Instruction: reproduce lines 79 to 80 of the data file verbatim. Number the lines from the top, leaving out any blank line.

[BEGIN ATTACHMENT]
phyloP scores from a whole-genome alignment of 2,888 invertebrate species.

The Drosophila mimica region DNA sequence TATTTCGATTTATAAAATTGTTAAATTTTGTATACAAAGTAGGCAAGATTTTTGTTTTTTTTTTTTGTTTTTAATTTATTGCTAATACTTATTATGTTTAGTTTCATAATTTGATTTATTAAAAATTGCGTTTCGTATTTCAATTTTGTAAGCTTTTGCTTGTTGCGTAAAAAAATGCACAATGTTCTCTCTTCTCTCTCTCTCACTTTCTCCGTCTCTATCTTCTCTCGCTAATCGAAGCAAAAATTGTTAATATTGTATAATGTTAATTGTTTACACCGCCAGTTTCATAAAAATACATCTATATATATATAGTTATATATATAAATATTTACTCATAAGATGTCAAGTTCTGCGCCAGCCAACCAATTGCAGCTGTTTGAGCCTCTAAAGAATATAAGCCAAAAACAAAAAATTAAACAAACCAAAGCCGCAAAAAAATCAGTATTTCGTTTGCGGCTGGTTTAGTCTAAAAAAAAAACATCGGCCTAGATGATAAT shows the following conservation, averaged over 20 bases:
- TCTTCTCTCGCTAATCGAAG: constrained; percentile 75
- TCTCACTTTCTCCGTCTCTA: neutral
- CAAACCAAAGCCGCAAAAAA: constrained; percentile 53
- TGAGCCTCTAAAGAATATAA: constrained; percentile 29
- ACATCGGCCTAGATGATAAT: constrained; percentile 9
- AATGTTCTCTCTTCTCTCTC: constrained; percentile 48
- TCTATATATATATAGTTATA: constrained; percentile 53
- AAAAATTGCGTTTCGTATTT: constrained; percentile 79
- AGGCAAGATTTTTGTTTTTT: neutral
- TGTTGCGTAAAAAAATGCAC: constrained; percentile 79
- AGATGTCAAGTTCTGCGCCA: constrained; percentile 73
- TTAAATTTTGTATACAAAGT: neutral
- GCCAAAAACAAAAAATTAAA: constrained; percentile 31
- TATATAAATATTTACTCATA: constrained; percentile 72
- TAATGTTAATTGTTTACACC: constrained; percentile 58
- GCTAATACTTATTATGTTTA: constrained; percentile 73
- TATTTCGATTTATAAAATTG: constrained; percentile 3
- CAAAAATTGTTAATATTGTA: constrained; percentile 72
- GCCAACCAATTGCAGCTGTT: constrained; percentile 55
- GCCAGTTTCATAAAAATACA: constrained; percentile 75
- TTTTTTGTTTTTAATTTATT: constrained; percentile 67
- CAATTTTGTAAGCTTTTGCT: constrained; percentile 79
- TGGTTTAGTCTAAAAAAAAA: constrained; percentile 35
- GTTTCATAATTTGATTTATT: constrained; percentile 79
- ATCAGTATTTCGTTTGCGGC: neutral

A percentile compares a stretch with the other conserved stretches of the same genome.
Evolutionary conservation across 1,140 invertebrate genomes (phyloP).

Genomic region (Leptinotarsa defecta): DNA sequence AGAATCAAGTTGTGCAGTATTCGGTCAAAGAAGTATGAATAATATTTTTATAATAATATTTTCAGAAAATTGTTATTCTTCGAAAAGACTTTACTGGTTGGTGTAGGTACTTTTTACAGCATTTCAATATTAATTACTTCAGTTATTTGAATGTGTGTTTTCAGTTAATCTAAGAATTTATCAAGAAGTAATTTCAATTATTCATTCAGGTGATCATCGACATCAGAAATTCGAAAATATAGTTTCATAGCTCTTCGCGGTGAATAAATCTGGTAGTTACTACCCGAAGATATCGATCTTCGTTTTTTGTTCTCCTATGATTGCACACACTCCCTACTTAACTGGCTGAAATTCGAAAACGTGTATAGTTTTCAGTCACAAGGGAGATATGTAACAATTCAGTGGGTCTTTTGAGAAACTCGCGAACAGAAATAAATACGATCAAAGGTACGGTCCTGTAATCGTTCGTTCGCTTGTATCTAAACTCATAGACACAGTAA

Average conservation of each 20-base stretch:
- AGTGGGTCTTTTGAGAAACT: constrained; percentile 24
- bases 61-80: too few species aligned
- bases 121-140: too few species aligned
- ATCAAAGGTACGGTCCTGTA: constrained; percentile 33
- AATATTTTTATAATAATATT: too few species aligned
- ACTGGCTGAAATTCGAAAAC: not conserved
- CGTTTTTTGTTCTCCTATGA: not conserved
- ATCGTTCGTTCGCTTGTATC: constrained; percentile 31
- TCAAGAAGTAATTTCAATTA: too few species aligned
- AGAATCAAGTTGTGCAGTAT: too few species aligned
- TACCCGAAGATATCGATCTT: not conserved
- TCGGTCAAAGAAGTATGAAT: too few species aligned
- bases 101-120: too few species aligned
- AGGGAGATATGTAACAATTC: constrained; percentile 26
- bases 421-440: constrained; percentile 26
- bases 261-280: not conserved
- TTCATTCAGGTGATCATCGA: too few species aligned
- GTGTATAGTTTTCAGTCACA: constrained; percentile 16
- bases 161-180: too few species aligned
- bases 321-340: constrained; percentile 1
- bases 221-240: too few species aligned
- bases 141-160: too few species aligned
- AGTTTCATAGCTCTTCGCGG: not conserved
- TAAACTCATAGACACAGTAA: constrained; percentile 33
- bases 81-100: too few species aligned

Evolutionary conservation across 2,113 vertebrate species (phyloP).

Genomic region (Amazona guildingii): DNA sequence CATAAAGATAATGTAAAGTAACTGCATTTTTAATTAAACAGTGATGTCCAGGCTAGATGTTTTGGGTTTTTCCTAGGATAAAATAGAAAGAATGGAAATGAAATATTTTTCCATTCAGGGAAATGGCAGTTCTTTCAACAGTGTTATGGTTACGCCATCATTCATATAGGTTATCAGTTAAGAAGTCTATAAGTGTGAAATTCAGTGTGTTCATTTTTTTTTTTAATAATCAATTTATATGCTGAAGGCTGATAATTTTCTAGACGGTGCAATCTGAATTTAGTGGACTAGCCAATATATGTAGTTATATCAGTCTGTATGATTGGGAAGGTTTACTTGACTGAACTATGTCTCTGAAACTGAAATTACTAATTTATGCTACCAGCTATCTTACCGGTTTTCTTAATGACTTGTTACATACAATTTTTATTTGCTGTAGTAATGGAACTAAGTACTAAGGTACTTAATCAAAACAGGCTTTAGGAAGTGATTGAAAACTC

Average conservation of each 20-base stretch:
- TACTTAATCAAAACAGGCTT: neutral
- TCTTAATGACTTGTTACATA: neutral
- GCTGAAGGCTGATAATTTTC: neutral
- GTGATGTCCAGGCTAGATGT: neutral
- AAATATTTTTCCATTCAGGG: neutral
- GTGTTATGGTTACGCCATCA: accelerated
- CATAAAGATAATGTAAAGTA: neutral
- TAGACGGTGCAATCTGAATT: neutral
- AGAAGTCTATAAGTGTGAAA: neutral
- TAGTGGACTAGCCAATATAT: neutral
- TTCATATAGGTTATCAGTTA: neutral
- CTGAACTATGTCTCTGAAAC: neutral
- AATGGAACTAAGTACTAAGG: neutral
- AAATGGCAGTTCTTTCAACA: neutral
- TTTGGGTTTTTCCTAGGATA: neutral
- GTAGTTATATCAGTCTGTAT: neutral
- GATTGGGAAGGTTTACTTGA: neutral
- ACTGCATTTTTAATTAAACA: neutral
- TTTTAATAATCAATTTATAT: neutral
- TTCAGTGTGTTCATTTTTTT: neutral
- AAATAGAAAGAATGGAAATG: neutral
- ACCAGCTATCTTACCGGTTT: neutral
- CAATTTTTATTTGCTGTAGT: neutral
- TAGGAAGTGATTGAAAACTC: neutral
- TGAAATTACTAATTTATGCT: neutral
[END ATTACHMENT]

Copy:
- TTCAGTGTGTTCATTTTTTT: neutral
- AAATAGAAAGAATGGAAATG: neutral